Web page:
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Sender ID Verify

The Sender ID Framework is an e-mail authentication technology protocol that helps address the problem of spoofing and phishing by verifying the domain name from which e-mail messages are sent. Sender ID validates the origin of e-mail messages by verifying the IP address of the sender against the alleged owner of the sending domain. Now adopted by more than 10 million domains worldwide, Sender ID is providing brand owners, senders, and receiving networks with significant business and technical value.


How Sender ID Works

Sender ID seeks to verify that every e-mail message originates from the Internet domain from which it claims to have been sent. This is accomplished by checking the address of the server that sent the mail against a registered list of servers that the domain owner has authorized to send e-mail. This verification is automatically performed by the Internet service provider (ISP) or the recipient's mail server before the e-mail message is delivered. The result of the Sender ID check can be incorporated into the filtering tasks that are already performed by the mail server. After the sender has been authenticated, the mail server may apply conventional content filters and consider past behaviors, traffic patterns, and sender reputation when determining whether to deliver mail to the recipient.

To use SIDF, e-mail senders and domain owners must publish or declare all of the Internet Protocol (IP) addresses used by their outbound e-mail servers, or the IPs authorized to send e-mail on their behalf, in the Domain Name System (DNS). These IPs are included in a Sender Policy Framework (SPF) text file.

The following diagram and steps outline the SIDF process:


A sender or user sends an e-mail message from an e-mail client or Web interface. No interaction or changes to the sender's client or Mail Transfer Agent (MTA) are required.


The recipient's inbound e-mail server receives the e-mail message. The server uses SIDF and calls the Purported Responsible Domain's (PRA) DNS for the SPF(Sender Policy Framework ) record.


The receiving MTA determines whether the outbound e-mail server's IP address matches the IP addresses that are authorized to send e-mail for the domain.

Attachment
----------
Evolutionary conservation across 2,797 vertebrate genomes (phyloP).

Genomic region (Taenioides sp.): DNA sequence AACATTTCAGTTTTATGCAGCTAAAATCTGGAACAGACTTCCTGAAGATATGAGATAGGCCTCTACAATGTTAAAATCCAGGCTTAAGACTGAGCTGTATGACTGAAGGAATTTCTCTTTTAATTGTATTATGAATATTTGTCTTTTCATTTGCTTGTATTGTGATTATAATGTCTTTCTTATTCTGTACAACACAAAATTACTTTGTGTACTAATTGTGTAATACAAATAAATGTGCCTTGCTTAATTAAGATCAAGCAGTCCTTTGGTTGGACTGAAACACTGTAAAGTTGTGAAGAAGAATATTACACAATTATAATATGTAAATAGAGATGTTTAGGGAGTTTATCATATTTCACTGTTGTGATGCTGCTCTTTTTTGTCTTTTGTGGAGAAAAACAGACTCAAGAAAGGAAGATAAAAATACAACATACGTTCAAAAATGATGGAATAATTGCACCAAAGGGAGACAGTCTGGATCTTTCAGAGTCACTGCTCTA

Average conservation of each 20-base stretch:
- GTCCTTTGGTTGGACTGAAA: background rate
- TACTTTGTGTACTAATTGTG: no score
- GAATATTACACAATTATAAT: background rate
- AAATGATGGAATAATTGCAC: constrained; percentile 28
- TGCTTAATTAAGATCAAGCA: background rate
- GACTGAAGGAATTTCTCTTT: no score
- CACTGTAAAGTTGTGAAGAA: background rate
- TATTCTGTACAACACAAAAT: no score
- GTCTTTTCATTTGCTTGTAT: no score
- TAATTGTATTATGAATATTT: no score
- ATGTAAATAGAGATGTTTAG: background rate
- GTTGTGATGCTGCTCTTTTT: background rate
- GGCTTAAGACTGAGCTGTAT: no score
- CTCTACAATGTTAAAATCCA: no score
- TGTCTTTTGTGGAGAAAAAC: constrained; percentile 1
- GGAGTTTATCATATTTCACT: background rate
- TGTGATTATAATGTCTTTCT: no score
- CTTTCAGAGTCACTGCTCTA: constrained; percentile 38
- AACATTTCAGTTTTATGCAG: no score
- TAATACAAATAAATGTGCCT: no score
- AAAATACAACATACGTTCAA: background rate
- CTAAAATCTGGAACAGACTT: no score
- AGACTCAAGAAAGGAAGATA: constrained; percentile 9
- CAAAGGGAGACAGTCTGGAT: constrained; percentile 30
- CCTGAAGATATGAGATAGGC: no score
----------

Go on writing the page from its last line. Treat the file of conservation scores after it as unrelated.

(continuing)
For most domains and IPs, sender reputation data is applied to the SIDF verdict check.


Based on the SPF record syntax, the pass or fail verdict, the reputation data, and the content filtering score, the receiving MTA delivers the e-mail message to the inbox, a junk or bulk folder, or a quarantine folder. If an e-mail message fails, the receiving network may block, delete, or junk the e-mail.

A Significant Step Forward

There is no single solution that will stop all spam and online fraud. However, Sender ID is a significant step, and more than 12 million domains worldwide are using it as a means to counter spam and online phishing attacks. Other complementary technologies are also being developed and will coexist with Sender ID. These include signing solutions and additional antispam filters, such as Microsoft SmartScreen, which works with MSN, Windows Live Hotmail, Microsoft Office Outlook, and Microsoft Exchange Server.


How Sender ID Works

Domain administrators publish Sender of Policy Framework (SPF) records in the Domain Name System (DNS) which identify authorized outbound e-mail servers. Receiving e-mail systems verify whether messages originate from properly authorized outbound e-mail servers. The following diagram illustrates the verification process.

Four steps in the Sender ID e-mail verification process.

Sender ID at work. Only authenticated messages are allowed to reach the receiver.


The steps in the process are:


The sender transmits an e-mail message to the receiver.


The receiver's inbound mail server receives the mail.


The inbound server checks which domain claims to have sent the message, and checks the DNS for the SPF record of that domain. The inbound server determines if the sending e-mail server's IP address matches any of the IP addresses that are published in the SPF record.


If the IP addresses match, the mail is authenticated and delivered to the receiver. If the addresses do not match, the mail fails authentication and is not delivered.